Originally published on CIO
Transformational success can be derailed by a dysfunctional IT culture, the roots of which often can be traced to silos, org structures and little desire or incentive to collaborate.
The role of IT is evolving, and digital transformation has brought with it a new set of responsibilities and assumptions that can lead to IT dysfunction. An explosion of new initiatives, the need to produce more quickly, constant interaction with the business, managing third-party cloud environments instead of traditional data centers — with so much coming at IT these days, it’s little wonder that organizational tensions and challenges are rising.
Despite the focus on technology, some industry analysts say the root of today’s dysfunction can be traced to lingering silos in the business, organizational structures that measure performance vertically instead of horizontally, and an unwillingness to collaborate, which is fundamental to a corporate-wide, shared digital strategy. Many organizations choose to simply cooperate, says Troy DuMoulin, vice president of research and development at Pink Elephant, a global IT change management training and consulting firm.
“Collaborate means that you and I have shared goals, shared values, methods and measures for which we hold each other accountable. To cooperate doesn’t mean any of those things,” DuMoulin says. “Our culture of siloed thinking really focuses on cooperating as the best scenario. Collaboration is not in the distance. Our structures, our incentives, our performance management structures — they orient people to take care of their own teams.”
CIOs and industry analysts weigh in on these and other telltale signs of IT dysfunction, and offer advice on how to fix these issues before they derail transformative initiatives.
Projects don’t move fast enough
In this scenario, IT organizations want to move quickly, but they’re hopping from one project to the next — and those are often not the projects on the company’s digital strategy priority list, or the one with the best ROI or that will strengthen the organization. Direction comes from the department with the loudest voice.
“You’ve got this pressure for speed, we can’t achieve fast unless we’re all going fast in the same direction. They all have a different sense of prioritization,” DuMoulin says. Agile teams are iterating quickly with business units, closing the gap between IT and the business with short feedback loops and iterations. But when it’s time to scale across the enterprise, that small-group collaboration isn’t enough.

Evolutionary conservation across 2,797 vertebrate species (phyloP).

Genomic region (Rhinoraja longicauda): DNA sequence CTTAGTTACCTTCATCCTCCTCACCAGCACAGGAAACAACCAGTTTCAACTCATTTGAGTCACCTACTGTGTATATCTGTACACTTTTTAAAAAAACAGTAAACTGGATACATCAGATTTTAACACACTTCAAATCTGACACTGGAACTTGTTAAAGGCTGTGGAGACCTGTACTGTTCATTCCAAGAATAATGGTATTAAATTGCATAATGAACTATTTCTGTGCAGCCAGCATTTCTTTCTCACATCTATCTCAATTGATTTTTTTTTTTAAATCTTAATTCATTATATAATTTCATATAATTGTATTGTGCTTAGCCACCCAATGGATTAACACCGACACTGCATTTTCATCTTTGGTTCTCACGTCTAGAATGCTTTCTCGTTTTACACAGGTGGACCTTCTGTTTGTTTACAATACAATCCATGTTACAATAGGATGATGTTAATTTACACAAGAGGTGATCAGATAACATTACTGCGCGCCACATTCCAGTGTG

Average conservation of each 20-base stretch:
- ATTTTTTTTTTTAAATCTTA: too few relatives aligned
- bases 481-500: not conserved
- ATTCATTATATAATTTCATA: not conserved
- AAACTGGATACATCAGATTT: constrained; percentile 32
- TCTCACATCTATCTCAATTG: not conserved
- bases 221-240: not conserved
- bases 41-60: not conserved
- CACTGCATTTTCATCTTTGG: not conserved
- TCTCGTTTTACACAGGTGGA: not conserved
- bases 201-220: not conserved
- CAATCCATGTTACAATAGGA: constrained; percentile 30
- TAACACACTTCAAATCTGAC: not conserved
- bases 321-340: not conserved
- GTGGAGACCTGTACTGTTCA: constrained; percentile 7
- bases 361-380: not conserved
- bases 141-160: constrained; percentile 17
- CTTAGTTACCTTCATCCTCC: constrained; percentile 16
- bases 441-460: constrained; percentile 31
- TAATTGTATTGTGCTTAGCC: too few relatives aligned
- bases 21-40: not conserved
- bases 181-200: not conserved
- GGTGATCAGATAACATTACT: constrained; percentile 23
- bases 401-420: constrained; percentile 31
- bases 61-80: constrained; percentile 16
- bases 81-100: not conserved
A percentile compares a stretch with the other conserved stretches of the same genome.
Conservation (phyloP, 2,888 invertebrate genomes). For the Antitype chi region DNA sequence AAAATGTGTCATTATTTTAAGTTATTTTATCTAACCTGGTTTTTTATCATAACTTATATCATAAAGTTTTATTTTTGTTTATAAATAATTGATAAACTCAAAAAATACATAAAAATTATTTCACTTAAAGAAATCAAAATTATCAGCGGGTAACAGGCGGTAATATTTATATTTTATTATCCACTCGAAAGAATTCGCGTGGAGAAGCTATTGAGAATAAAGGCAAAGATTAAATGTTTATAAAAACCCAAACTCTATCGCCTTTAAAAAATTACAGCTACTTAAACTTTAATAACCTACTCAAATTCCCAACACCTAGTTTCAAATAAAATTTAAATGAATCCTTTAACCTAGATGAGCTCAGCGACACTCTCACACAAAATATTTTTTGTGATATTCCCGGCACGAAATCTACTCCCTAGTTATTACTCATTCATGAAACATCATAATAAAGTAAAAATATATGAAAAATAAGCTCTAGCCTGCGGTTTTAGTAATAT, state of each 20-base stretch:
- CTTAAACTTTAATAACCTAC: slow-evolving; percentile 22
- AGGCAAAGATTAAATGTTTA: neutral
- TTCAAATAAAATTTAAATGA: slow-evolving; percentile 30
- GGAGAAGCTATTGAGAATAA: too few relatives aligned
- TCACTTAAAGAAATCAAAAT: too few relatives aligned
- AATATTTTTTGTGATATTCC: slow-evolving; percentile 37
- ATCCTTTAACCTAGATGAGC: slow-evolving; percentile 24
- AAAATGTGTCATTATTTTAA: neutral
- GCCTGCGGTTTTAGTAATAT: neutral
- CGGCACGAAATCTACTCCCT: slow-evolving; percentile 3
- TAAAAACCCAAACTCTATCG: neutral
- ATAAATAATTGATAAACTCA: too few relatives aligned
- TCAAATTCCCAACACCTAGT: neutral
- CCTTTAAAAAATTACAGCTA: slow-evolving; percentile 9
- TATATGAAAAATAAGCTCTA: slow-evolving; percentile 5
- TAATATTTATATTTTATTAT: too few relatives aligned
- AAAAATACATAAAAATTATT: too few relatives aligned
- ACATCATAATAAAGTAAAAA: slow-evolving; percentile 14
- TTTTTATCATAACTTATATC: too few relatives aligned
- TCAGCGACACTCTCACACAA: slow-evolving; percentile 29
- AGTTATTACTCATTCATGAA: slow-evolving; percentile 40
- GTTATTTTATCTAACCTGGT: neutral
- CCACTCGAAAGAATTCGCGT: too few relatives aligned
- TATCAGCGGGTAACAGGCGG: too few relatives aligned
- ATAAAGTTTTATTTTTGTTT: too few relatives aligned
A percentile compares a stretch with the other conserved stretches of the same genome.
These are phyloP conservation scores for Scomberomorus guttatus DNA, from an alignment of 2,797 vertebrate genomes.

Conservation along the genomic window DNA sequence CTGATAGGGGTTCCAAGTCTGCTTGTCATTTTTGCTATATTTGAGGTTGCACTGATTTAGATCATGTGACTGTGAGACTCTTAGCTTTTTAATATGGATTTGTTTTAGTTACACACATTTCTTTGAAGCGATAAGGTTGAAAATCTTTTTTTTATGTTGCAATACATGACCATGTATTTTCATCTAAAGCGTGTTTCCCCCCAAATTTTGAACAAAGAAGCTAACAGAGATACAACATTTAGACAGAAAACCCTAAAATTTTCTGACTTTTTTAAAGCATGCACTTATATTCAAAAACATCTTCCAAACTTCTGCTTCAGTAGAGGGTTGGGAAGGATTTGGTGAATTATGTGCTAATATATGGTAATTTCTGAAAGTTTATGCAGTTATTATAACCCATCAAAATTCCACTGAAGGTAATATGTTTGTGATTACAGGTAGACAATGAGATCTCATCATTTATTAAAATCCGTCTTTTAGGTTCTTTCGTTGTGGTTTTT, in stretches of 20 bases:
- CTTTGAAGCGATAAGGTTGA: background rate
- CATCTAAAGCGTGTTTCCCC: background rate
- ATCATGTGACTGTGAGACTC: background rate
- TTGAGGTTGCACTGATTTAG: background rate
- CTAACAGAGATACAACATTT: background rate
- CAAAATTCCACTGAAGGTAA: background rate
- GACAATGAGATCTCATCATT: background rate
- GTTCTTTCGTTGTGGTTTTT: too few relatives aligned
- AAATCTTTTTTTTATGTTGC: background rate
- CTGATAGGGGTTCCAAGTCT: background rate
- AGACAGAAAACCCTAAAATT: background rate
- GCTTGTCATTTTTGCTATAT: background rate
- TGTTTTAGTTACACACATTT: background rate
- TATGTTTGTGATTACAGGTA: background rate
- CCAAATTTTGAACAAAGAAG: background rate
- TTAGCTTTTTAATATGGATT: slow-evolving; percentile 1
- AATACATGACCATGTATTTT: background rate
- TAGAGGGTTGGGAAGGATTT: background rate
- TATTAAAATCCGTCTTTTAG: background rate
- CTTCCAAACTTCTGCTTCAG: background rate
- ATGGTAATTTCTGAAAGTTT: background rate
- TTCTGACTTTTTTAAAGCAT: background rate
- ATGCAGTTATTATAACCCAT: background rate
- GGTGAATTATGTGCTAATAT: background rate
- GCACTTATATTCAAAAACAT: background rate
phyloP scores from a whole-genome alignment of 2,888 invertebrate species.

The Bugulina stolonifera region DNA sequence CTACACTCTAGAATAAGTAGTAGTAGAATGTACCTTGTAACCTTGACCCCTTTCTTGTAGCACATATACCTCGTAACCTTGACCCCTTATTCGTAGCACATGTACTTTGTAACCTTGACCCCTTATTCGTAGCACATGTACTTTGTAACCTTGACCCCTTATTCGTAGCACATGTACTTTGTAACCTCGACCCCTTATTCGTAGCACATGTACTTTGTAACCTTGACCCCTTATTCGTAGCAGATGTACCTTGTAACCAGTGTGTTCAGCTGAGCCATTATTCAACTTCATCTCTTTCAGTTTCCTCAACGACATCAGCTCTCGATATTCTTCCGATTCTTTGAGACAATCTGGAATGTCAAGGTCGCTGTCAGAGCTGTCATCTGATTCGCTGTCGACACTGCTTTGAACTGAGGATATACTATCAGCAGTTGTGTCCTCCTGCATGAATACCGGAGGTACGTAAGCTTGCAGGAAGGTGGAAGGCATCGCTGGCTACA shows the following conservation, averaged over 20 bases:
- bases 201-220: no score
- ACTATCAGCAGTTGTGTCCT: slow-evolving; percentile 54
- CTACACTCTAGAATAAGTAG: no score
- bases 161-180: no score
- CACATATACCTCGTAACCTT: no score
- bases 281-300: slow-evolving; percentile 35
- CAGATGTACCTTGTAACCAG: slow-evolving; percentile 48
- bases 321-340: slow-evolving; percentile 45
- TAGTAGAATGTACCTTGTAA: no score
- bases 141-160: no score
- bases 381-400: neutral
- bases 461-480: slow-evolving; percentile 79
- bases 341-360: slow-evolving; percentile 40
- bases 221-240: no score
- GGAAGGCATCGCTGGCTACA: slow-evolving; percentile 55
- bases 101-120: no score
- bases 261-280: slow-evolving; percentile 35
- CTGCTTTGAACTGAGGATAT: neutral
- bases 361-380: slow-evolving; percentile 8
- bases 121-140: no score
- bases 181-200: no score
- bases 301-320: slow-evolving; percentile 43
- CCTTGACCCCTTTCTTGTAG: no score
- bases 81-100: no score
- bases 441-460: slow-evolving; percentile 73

DevOps was created to help solve this problem by bringing all parts of the process together with its focus on collaboration, culture and teaming. “But many organizations that are actually using DevOps don’t focus on culture and organizational issues they have picked up on, but rather take a laser focus on the automation elements of continuous integration, testing and deployment,” DuMoulin says. This concept of a cross-functional team is just “a Band-Aid to vertical silo thinking,” he adds.
Business managers have a low opinion of IT
After years of leading Colliers International through its digital transformation and dealing with the pressure to create new business solutions quickly, CIO Mihai Strusievici faced some unfair criticism. Business leaders had grown frustrated with what they consider to be half-cooked ideas. “Our business partners may have expectations that if you [create applications] fast, that you also got it right on the first attempt,” Strusievici says. In reality, a successful app requires many iterations before it can go live.
It’s just one example of how business managers might develop a low opinion of IT, which if left unresolved can result in IT’s disengagement from business operations.
In a low-confidence scenario, “The other managers in the organization have no interest in partnering with IT when they feel the IT department has little to offer them,” says Ted Ross, CIO, City of Los Angeles Information Technology Agency (ITA). Not only does it lead to an influx of shadow IT, but it also creates a lack of visibility that causes security issues.
“The results of this dysfunction are dramatic,” Ross says. “IT departments are seen as providing low value to the company, at a time when technology is the largest differentiator for most organizations. Now, business managers can easily access a set of configurable, online solutions without really engaging the IT department. Without a concerted engagement effort by the IT department, they can become seen as obsolete in favor of third-party solutions.”
The business divides and conquers IT